A regional view

The colour of each council area shows the difference between the actual indyref result and an old prediction of mine, based on an earlier election. Red means it did less well, and blue means it did better.
The colour of each council area shows the difference between the actual indyref result and an old prediction of mine, based on an earlier election. Red means it did less well, and blue means it did better.
It’s quite interesting to look at yesterday’s election from a regional point of view.

In Glasgow, the SNP added two seats (and the Greens kept their single seat), and in West Scotland, the SNP were flat while the Greens added a seat. On the other hand, Central Scotland was static, and in Mid Scotland and Fife one seat moved from the SNP to the Greens. Everywhere else the Yes parties lost ground: In both Lothian and the Highland & Islands, the SNP lost two seats while the Greens gained one; in South Scotland the SNP lost a seat, and in North East Scotland the SNP lost two seats.

I’ve added the change in seats for the two Yes parties together and have superimposed them on an old map of mine, which illustrates how the indyref results compared with my predictions. We all know now that Glasgow and some neighbouring areas voted Yes in much greater numbers than anybody had predicted two years earlier, while Edinburgh and most areas outwith the Central Belt voted No in greater numbers than expected.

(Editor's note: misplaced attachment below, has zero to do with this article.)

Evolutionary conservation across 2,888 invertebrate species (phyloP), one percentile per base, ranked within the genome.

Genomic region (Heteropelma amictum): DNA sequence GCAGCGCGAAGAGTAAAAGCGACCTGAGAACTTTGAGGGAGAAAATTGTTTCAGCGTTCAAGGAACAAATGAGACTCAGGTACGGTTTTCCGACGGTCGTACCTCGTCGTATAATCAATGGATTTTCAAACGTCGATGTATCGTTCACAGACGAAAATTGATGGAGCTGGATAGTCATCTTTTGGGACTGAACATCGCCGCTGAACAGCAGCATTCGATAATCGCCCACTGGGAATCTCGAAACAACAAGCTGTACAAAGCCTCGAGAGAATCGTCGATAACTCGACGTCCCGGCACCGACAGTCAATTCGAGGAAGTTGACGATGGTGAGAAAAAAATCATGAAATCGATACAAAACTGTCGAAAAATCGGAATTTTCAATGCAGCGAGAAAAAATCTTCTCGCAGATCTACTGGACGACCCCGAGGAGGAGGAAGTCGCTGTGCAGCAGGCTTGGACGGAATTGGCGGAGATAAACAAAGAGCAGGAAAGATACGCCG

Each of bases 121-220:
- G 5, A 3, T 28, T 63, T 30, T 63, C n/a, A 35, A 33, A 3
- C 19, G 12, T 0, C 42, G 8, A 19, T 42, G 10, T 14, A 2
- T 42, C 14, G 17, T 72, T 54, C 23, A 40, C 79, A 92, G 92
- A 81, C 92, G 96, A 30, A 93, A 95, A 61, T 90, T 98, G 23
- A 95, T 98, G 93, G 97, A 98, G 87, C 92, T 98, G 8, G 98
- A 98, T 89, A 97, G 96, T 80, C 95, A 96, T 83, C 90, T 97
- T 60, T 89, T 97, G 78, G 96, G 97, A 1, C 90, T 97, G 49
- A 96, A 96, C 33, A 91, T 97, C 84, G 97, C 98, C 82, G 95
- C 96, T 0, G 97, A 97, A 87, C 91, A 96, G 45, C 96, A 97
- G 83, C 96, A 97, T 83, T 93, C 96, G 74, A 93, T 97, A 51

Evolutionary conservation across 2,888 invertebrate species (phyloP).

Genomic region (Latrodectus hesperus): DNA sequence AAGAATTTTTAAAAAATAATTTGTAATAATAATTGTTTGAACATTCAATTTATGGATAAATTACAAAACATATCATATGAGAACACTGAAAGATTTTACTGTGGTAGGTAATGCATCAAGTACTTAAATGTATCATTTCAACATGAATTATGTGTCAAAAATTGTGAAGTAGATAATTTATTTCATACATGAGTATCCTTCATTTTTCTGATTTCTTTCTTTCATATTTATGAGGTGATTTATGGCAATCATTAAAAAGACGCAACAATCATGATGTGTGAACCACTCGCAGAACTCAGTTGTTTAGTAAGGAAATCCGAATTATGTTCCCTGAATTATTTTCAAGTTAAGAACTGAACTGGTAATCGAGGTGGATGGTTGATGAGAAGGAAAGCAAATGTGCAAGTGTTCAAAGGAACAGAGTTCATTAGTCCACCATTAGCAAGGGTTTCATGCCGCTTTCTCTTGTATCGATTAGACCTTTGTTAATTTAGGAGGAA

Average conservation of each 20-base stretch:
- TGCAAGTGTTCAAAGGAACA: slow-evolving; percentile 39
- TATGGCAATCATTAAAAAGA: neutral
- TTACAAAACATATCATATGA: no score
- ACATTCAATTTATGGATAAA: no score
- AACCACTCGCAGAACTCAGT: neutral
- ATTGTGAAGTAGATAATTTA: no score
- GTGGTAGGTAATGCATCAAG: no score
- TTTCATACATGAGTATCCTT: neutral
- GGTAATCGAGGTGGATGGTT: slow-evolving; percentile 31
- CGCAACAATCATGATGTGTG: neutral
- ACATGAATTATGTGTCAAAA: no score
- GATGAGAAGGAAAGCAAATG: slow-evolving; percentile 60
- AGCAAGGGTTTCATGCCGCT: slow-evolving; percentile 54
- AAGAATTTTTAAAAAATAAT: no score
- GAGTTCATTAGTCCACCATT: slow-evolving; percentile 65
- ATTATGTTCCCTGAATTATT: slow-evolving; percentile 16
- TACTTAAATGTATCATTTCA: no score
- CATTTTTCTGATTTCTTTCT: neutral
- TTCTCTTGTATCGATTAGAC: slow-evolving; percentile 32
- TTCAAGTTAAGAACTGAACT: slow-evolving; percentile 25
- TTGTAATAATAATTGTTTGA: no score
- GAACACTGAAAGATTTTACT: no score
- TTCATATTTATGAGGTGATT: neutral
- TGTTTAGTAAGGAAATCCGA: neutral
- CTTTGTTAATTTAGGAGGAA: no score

It’s looking like this pattern is repeating itself. Two SNP seats moved from Aberdeenshire to Glasgow yesterday, for instance.

Another way to look at it is that party politics is still adjusting itself to the indyref result.

What will this mean for the next independence referendum? Will it make it even harder to obtain a Yes vote outwith Glasgow? Or will it be easier because we won’t focus on preaching to the converted? We’ll need to think very carefully about these questions over the next couple of years.

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